The Denver Broncos’ Tim Tebow tops list of NFL Playoff QBs that voters say they'd like to see in the White House in a new Reuters/Ipsos poll
Maybe Tim Tebow should consider a different line of work if this Denver Broncos quarterback thing doesn't work out, one where he'd get to live in the White House.
Asked which NFL playoff quarterback they would choose for president of the United States in the coming election, more than one in four voters go for Tebow, according to the results of a new Reuters/Ipsos poll of likely voters released on Friday.
"For all the support I'm very appreciative, it means a lot," Tebow told Reuters on the sidelines of the pre-game festivities for the Super Bowl in Indianapolis.
Asked if he would consider a political career at some stage he said: "Maybe one day in the future, not right now though."
His sensational run taking his team to the NFL Playoffs and his oft-proclaimed religious zeal catapulted him into national prominence. There is even a website dedicated to his touchdown celebration/prayer pose, called "Tebowing."
In the online survey of 2,475 people was conducted earlier this week, Tebow managed to do something in the poll he could not quite manage on the field — beat New England Patriots quarterback Tom Brady.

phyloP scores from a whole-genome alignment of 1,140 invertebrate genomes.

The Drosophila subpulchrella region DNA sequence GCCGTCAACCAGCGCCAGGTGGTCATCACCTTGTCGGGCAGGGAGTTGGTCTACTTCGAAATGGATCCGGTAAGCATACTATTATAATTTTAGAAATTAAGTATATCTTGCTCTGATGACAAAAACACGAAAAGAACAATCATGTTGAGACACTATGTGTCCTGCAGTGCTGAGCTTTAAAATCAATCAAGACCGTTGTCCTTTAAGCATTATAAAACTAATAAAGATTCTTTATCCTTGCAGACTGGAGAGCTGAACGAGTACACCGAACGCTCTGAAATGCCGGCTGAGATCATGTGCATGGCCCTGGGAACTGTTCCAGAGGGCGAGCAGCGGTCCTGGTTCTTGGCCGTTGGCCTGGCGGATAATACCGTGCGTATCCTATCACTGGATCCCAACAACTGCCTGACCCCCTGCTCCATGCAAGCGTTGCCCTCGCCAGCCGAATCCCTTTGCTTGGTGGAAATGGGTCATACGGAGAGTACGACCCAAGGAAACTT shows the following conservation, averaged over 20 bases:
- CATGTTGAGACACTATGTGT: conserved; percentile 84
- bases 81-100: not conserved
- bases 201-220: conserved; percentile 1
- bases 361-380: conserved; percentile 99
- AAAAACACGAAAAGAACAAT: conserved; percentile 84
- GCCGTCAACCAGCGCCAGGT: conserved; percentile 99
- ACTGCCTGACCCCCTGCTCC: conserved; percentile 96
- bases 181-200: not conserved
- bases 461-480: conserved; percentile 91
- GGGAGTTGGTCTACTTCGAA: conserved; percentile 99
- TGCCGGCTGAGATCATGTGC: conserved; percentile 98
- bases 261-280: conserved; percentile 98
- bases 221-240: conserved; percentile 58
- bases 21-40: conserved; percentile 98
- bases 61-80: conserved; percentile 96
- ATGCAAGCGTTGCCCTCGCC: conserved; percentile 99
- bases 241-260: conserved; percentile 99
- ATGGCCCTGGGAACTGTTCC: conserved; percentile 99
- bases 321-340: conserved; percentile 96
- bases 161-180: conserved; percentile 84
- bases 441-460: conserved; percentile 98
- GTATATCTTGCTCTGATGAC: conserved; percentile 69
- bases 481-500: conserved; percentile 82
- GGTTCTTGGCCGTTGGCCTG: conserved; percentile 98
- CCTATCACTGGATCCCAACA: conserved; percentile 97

Brady, who is married to super model Gisele Bundchen, came in third, one percentage point behind New York Giants quarterback Eli Manning, his opponent in Sunday's Super Bowl.
At 24, Tebow is too young by the standards of the U.S. Constitution to be president (you have to be at least 35). He was also born in the Philippines — his parents were American missionaries — and would thus be ineligible. But why let concerns of that nature ruin a good story?
Tebow was the overwhelming first choice of Republicans in the poll, taking 39 percent of their vote, while he was second to Manning among Democrats and third among those identifying themselves as independent.
Tebow was the clear first choice of every age demographic — young and old, except for people aged 45 to 54 who favored Manning by a wide margin.
Tebow's popularity crossed lines as well – he was the favorite of both men and women, as well as both whites and Hispanics.
Overall, the victory clearly went to Tebow, by an eight-point margin even Mitt Romney could envy.
His convincing win in the Reuters/Ipsos poll is little surprise to political professionals.
"He has got a stronger base than any other quarterback. Brady may be the best known but in a Republican primary, Tebow would crush him – religious conservatives, economic conservatives and football fans," Republican strategist and Fox News contributor Frank Luntz told Reuters on the sidelines of the pre-game festivities for the Super Bowl in Indianapolis.
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